Matchlocks to Flintlocks

Warfare in Europe and Beyond 1500–1700

William Urban

 
Date Published :
December 2011
Publisher :
Frontline Books
Language:
English
Format Available    QuantityPrice
Hardback
ISBN : 9781848326286
Pages : 304
Dimensions : 9 X 6 inches
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In stock
$50.00

Overview
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In the early modern world three dominant cultures of war were shaped by a synergy of their internal and external interactions. One was Latin Christian western Europe. Another was Ottoman Islam. The third, no less vital for so often being overlooked, was east–central Europe: Poland/Lithuania, Livonia, Russia, the freebooting Cossacks, a volatile mix of variations on a general Christian theme.

William Urban’s fascinating narrative is an integrated account of early modern war at the sharp end: of campaigns and battles, soldiers and generals. Temporally it extends from the French invasion of Italy in 1494 to Austria’s Balkan victories culminating in the 1718 Treaty of Peterwardein. Geographically it covers ground from the Low Countries to the depths of the Ukraine.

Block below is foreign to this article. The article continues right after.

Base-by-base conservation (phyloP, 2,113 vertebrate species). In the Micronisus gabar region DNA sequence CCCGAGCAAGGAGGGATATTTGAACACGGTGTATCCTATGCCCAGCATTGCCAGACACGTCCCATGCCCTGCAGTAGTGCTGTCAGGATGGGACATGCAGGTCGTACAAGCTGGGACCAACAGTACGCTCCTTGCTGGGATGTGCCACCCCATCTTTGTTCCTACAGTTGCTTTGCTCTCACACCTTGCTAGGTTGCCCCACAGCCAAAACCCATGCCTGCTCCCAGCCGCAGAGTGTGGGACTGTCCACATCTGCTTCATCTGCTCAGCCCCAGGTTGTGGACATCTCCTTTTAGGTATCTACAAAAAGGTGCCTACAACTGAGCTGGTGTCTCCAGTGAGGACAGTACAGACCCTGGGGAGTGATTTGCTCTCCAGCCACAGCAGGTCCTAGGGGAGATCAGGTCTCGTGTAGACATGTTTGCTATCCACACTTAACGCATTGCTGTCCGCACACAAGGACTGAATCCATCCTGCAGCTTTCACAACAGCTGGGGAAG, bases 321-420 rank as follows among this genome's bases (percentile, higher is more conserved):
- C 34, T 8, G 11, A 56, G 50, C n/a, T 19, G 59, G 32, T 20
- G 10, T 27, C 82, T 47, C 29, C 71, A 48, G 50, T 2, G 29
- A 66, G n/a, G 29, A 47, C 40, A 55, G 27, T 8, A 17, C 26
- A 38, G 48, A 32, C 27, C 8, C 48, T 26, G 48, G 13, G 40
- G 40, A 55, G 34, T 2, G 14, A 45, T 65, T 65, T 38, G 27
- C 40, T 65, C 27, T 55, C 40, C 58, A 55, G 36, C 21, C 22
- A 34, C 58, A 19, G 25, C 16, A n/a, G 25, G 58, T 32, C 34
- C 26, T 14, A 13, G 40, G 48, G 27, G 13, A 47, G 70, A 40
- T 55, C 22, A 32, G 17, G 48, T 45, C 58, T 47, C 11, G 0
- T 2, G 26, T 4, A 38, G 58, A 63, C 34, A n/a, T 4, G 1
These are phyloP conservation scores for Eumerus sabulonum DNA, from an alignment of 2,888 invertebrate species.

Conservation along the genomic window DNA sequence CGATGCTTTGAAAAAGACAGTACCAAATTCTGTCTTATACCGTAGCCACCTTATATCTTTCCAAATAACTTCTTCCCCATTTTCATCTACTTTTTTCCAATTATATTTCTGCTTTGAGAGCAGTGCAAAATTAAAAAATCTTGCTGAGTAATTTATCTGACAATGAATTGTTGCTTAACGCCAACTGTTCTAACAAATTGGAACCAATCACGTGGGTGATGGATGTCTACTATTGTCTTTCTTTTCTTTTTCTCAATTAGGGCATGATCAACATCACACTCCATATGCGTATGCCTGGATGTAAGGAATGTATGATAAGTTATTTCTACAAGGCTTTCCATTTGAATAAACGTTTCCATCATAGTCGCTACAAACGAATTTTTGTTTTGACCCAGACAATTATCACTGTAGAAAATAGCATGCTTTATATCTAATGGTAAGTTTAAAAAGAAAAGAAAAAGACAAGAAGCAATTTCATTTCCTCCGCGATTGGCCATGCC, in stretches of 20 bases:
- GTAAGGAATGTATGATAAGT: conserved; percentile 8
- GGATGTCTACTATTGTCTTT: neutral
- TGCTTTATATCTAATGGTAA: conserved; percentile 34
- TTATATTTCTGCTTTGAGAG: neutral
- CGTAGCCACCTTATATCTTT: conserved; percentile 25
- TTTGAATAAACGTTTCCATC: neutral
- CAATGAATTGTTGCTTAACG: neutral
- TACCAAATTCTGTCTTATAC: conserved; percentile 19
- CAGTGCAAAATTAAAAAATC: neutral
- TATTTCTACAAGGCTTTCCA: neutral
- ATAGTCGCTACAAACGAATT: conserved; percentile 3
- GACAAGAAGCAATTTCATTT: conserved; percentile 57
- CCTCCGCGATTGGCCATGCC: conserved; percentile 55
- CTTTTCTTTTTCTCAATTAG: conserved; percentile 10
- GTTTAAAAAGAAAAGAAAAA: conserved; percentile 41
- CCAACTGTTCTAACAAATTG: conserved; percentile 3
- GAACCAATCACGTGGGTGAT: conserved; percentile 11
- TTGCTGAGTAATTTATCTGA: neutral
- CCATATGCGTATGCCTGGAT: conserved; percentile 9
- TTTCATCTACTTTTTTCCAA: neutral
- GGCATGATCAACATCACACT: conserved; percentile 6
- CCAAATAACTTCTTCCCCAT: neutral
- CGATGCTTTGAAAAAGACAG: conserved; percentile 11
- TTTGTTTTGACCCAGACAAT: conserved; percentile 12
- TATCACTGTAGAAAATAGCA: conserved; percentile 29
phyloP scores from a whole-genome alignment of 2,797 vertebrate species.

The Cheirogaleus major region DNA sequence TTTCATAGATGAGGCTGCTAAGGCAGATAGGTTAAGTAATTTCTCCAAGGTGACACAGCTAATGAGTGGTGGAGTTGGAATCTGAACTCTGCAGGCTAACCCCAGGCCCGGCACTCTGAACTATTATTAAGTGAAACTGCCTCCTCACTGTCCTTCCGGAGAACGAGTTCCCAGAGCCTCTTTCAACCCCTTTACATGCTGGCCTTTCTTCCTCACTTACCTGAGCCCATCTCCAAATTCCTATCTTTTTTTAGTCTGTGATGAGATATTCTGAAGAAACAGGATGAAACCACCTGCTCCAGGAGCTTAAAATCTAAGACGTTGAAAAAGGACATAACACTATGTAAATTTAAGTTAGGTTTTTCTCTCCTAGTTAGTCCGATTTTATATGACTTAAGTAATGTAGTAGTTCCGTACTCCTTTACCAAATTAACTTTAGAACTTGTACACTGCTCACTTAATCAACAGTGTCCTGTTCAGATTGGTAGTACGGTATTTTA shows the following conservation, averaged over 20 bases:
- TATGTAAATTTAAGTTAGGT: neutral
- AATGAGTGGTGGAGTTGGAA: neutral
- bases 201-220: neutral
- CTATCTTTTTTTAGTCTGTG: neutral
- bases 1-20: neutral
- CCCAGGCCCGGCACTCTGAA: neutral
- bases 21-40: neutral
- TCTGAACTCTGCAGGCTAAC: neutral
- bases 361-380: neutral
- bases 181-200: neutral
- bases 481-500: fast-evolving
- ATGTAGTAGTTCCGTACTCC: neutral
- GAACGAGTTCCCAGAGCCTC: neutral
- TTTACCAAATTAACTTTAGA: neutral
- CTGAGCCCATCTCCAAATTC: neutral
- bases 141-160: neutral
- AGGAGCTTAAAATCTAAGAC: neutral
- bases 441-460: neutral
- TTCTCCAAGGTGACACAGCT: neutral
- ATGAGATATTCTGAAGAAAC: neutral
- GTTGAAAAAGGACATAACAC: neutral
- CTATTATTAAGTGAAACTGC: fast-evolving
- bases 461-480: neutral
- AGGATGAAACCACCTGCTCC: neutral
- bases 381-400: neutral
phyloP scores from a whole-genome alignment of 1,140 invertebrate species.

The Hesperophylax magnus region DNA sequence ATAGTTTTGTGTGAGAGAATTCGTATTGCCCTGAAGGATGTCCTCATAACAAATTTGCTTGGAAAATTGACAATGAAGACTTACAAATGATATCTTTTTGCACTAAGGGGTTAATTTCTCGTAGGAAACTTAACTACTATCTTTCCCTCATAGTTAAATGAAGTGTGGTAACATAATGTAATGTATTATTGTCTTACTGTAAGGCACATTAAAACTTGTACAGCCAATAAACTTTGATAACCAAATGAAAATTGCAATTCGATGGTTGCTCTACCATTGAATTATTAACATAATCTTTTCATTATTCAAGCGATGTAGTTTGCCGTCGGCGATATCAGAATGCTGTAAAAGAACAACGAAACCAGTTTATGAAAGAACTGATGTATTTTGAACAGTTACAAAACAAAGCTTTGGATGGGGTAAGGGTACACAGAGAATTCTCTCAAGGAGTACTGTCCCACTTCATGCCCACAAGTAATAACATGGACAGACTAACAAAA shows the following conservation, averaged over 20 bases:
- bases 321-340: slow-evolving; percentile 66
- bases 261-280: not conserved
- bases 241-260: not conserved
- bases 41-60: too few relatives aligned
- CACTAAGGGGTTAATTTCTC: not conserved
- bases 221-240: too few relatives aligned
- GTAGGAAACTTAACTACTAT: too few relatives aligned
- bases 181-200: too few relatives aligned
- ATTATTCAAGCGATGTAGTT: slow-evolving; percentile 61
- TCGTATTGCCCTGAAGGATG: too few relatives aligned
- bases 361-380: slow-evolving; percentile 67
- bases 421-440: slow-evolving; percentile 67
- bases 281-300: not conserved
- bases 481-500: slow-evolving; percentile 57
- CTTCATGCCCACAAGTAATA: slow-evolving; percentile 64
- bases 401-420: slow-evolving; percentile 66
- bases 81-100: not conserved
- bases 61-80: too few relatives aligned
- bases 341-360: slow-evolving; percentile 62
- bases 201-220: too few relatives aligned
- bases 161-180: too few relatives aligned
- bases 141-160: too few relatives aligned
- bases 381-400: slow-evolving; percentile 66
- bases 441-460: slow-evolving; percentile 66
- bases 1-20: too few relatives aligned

That narrative in turn focuses Urban’s major analytical points: the replacement of ‘crowd armies’ by professionals, and the professionals’ integration into crown armies: government-supervised, bureaucratized institutions. The key to this process was the mercenary. Originally recruited because the obligations of feudal levies were too limited, mercenary forces evolved operationally into skilled users of an increasingly complex gunpowder technology in ever more complex tactical situations. By the end of the seventeenth century, soldiers were identifying with the states and the rulers they served.

About The Author
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William L Urban is an internationally recognised authority on the history of European warfare. He served as L Morgan Professor of History and International Studies at Monmouth College (Illinois). For several years he was editor of the Journal of Baltic Studies. He has written some two dozen scholarly books including The Teutonic Knights (2003) and Small Wars, and their Influence on the Nation State (2016)

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